Gene may inhibit smokers from quitting

June 30, 2003

Smokers with a particular genetic make-up (genotype) may find it harder to give up their habit, suggest Japanese researchers in Thorax.

The presence of a CYP2A6del allele, a specific form of the gene involved in processing nicotine in the body, may inhibit smokers from quitting, but it also seems to protect against the development of pulmonary emphysema, they conclude.

DNA was taken from 203 current or ex-smokers with suspected COPD and from 123 non-smoking healthy volunteers with few respiratory symptoms. All subjects were interviewed. Among the current or ex-smokers, the number of cigarettes consumed per day, the duration of smoking, and the time elapsed since quitting were recorded. CYP2A6 genotypes were determined in both groups.

The percentage of subjects with a CYP2A6del allele was lower in heavy smokers than in light smokers or non-smokers. It was also lower in ex-smokers than in current smokers.

The CYP2A6del allele appears to restrict the amount of lifelong cigarette consumption in heavy smokers but not in light smokers, say the authors. The CYP2A6del allele also appears to inhibit smokers from quitting smoking and acts as an intrinsic factor against the development of pulmonary emphysema, they write.

"These findings suggest that determination of the genotype will be useful in efficiently withdrawing patients from nicotine dependence in smoking cessation protocols with nicotine containing materials, and will give a new insight into the pathogenesis of smoking induced pulmonary emphysema," they conclude.


Related Smoking Articles from Brightsurf:

Smoking rates falling in adults, but stroke survivors' smoking rates remain steady
While the rate of Americans who smoke tobacco has fallen steadily over the last two decades, the rate of stroke survivors who smoke has not changed significantly.

What is your risk from smoking? Your network knows!
A new study from researchers at Penn's Annenberg School for Communication found that most people, smokers and non-smokers alike, were nowhere near accurate in their answers to questions about smoking's health effects.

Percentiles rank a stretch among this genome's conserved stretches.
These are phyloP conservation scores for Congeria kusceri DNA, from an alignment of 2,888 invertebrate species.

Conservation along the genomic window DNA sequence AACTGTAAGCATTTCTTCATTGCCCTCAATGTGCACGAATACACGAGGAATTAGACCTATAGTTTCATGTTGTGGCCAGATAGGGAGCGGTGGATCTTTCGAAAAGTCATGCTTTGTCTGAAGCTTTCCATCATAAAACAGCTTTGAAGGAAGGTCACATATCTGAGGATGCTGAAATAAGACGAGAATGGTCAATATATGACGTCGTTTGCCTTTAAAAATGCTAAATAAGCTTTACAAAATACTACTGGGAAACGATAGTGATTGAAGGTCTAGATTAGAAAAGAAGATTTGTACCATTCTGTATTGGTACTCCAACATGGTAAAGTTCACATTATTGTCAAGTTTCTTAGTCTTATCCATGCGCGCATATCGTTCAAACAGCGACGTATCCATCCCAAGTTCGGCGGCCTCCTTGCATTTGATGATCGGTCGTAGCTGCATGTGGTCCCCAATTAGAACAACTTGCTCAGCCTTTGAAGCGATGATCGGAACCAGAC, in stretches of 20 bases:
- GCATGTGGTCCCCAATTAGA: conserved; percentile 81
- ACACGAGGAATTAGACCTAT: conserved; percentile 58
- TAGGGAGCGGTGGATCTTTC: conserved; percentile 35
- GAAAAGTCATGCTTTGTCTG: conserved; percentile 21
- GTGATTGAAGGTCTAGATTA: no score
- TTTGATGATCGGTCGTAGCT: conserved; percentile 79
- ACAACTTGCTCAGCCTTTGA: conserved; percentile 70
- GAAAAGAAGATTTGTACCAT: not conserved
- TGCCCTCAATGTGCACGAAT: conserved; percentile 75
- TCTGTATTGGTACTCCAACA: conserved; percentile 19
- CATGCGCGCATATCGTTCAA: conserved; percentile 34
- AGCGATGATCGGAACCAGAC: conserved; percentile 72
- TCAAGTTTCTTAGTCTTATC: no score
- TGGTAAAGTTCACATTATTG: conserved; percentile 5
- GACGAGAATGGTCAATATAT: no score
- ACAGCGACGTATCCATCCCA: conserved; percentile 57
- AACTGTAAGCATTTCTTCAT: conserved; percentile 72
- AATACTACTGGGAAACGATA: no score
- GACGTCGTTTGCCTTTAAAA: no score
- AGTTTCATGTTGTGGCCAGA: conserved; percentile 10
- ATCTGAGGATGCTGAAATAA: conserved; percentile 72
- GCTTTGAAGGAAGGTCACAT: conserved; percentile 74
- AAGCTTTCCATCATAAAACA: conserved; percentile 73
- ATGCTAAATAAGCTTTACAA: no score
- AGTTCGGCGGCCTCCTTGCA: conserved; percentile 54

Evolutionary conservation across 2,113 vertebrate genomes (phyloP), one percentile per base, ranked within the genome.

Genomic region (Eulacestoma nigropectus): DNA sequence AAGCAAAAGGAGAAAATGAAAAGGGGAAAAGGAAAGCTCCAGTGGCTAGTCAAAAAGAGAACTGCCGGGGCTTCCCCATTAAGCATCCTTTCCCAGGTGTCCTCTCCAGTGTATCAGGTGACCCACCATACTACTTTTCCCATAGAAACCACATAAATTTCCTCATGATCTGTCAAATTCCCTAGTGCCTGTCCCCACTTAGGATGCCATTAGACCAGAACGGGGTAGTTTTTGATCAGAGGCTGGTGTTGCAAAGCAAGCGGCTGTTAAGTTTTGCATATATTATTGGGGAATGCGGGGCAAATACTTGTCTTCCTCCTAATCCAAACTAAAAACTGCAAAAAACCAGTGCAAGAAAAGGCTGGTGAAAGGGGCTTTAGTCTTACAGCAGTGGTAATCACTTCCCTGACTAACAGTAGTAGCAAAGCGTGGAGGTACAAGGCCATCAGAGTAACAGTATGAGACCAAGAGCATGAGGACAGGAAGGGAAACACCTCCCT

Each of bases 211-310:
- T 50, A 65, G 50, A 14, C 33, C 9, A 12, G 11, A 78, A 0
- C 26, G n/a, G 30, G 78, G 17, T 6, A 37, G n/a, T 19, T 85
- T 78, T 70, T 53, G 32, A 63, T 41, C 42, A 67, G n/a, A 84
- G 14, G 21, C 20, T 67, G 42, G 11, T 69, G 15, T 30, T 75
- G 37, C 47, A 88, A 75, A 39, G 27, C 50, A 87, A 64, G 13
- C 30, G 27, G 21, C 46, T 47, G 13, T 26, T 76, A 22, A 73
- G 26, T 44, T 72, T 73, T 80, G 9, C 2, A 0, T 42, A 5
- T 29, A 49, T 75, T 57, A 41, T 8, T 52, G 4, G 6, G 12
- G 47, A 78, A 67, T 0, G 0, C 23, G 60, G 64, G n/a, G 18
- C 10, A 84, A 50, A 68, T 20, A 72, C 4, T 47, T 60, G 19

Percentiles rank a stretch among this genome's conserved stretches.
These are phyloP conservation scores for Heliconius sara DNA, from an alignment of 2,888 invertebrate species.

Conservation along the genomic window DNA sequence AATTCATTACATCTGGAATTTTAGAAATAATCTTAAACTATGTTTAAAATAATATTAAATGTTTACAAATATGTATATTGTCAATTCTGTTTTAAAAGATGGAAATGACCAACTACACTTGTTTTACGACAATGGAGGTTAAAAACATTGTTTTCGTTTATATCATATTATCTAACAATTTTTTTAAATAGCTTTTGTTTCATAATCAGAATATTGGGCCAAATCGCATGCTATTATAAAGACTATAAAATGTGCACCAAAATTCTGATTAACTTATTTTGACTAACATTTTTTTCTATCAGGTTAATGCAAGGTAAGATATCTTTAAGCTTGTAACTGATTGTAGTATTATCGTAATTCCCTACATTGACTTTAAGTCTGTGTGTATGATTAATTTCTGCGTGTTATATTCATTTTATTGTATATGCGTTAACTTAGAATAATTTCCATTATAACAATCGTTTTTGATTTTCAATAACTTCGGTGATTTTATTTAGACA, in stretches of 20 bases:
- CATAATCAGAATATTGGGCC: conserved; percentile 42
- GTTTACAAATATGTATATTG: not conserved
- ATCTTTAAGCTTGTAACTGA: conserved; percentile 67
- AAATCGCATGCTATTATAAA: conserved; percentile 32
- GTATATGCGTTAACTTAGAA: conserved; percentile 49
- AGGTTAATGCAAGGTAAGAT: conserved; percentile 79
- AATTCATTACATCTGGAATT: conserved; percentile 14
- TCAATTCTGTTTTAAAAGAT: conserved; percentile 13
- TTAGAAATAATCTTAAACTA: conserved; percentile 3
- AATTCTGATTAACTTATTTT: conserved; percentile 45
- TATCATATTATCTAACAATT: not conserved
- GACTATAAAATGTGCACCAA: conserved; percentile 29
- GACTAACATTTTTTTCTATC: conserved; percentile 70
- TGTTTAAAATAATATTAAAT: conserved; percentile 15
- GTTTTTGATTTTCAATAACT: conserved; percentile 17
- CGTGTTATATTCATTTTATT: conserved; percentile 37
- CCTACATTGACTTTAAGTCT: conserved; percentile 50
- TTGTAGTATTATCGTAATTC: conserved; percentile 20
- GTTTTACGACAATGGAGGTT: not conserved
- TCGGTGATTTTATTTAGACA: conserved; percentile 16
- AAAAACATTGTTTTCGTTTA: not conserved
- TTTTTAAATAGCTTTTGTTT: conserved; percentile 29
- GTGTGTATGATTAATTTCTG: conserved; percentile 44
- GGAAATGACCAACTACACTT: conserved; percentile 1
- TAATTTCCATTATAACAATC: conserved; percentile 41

Want to quit smoking? Partner up
Kicking the habit works best in pairs. That's the main message of a study presented today at EuroPrevent 2019, a scientific congress of the European Society of Cardiology (ESC).

Smoking and mortality in Asia
In this analysis of data from 20 studies conducted in China, Japan, South Korea, Singapore, Taiwan and India with more than 1 million participants, deaths associated with smoking continued to increase among men in Asia grouped by the years in which they were born.

Predictors of successfully quitting smoking among smokers registered at the quit smoking clinic at a public hospital in northeastern Malaysia
In the current issue of Family Medicine and Community Health, Nur Izzati Mohammad et al. consider how cigarette smoking is one of the risk factors leading to noncommunicable diseases such as cardiovascular and respiratory system diseases and cancer.

Restaurant and bar smoking bans do reduce smoking, especially among the highly educated
Smoking risk drops significantly in college graduates when they live near areas that have completely banned smoking in bars and restaurants, according to a new study in the American Journal of Epidemiology.

How the UK smoking ban increased wellbeing
Married women with children reported the largest increase in well-being following the smoking bans in the UK in 2006 and 2007 but there was no comparable increase for married men with children.

Smoking study personalizes treatment
A simple blood test is allowing Vanderbilt University Medical Center (VUMC) researchers to determine which patients should be prescribed varenicline (Chantix) to stop smoking and which patients could do just as well, and avoid side effects, by using a nicotine patch.

A biophysical smoking gun
While much about Alzheimer's disease remains a mystery, scientists do know that part of the disease's progression involves a normal protein called tau, aggregating to form ropelike inclusions within brain cells that eventually strangle the neurons.

A case where smoking helped
A mutation in the hemoglobin of a young woman in Germany was found to cause her mild anemia.

Read More: Smoking News and Smoking Current Events is a participant in the Amazon Services LLC Associates Program, an affiliate advertising program designed to provide a means for sites to earn advertising fees by advertising and linking to